Friday 15 December 2017

Neil Francis: Joe Schmidt must take full credit

Coach's trust in players has created team of champions, writes Neil Francis

Ireland head coach Joe Schmidt and Jonathan Sexton following their victory
Ireland head coach Joe Schmidt and Jonathan Sexton following their victory
Neil Francis

Neil Francis

In the giddy aftermath, time to pause and reflect on the incalculable ecstasy of the win – the reason why most players play. Yesterday Ireland demonstrated why they are champions – a healthy combination of mental starch and heroic virtue.

This was an authentic performance and in the cauldron that is Stade de France Ireland displayed an emotional calm which got them through many nervous moments.

Observing them before the match it is very hard to plug into their psyche. Would they have the appetite for the contest? Were they aware of their responsibility for this occasion? The answer was yes. This performance was a revelation of character and you sensed that even if they lost yesterday's terrific encounter this would have been the game where all 23 players would have been carried dead from the field on their shields.

Credit in the first place must go to Joe Schmidt who masterminded Ireland's progression in this championship. It is rare that Ireland travel to Paris in expectation based solely on the intelligence of their coach. Yesterday was Schmidt's most difficult assignment. Schmidt is famous for his attention to detail, he undertakes a thorough forensic analysis on the opposition and engages his team with a gameplan which will be geared towards beating the opposition as he sees them. Very difficult to work that when the French game plan is practically indecipherable, even the French have no idea what way they will play.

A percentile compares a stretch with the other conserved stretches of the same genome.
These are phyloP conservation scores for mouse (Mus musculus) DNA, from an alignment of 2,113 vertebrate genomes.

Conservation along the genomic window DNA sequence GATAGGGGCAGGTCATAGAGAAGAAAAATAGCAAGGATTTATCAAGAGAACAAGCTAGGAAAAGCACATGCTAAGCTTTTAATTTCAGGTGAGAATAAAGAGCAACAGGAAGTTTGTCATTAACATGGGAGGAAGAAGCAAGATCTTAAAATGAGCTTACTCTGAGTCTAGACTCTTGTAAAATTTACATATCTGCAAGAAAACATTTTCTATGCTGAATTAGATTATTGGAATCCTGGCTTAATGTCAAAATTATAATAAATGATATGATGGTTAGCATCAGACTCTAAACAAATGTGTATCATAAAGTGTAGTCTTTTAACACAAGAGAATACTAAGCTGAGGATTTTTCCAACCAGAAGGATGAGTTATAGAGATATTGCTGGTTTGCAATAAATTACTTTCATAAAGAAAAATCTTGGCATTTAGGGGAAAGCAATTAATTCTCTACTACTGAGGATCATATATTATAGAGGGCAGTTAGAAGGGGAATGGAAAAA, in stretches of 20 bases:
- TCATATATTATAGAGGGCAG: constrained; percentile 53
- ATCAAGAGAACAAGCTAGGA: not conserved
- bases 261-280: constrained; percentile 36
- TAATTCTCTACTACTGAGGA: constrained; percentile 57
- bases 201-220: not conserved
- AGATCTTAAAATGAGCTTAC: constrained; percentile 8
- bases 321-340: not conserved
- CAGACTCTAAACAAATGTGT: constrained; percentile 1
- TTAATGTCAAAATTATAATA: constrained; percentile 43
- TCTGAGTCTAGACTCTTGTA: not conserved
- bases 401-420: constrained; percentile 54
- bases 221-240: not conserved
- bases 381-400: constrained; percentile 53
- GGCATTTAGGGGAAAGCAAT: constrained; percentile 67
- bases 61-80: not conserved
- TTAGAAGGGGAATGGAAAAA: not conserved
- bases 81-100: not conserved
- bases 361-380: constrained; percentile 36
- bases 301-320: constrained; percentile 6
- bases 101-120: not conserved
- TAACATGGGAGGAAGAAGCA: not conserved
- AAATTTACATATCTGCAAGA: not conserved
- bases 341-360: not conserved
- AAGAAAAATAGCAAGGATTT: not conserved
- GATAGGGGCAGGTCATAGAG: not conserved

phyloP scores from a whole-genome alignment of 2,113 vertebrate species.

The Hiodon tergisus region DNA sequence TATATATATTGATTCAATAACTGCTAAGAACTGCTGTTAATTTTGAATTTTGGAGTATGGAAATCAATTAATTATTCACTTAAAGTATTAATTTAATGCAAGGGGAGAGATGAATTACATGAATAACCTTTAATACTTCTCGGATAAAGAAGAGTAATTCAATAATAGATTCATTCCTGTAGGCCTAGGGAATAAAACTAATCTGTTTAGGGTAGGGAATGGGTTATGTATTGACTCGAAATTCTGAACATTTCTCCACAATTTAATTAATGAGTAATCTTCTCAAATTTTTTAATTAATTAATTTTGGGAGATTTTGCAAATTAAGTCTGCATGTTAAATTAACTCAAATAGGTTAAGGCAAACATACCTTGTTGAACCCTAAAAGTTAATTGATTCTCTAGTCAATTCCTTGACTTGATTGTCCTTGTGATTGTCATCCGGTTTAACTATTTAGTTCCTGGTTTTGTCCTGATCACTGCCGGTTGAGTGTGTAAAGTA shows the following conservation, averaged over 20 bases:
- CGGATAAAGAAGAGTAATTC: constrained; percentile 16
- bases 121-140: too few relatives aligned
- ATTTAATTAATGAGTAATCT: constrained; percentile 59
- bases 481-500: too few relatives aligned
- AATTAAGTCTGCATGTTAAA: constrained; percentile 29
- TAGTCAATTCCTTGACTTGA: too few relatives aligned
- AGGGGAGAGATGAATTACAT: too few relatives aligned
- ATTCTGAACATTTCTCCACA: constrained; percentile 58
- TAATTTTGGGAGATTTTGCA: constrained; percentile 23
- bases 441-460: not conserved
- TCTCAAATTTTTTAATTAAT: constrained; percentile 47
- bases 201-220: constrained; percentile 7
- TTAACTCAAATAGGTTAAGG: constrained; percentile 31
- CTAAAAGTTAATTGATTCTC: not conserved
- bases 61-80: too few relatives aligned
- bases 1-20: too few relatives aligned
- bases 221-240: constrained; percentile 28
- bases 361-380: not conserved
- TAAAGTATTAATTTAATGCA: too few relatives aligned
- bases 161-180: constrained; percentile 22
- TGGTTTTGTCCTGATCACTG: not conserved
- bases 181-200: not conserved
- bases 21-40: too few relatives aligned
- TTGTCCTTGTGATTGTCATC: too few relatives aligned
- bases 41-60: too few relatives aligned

Ireland had to take care of their own gameplan, trust in themselves and trust in Schmidt's judgment. Schmidt is a modest man and it came across in the thoughtful dignity of his post-match interview but you know one Championship will not be good enough for somebody so fiercely ambitious. His side played with such purposeful effort and ease it was unthinkable that they would not win yesterday.

One of the key building blocks of this side is composure. They say discipline is the bridge between goal and accomplishment and that was borne out yesterday in Ireland's performance. They kept their penalty count below double figures and they scrambled really well when the French piled on the pressure and near their own five-yard line they fought like dervishes but had the mettle not to concede.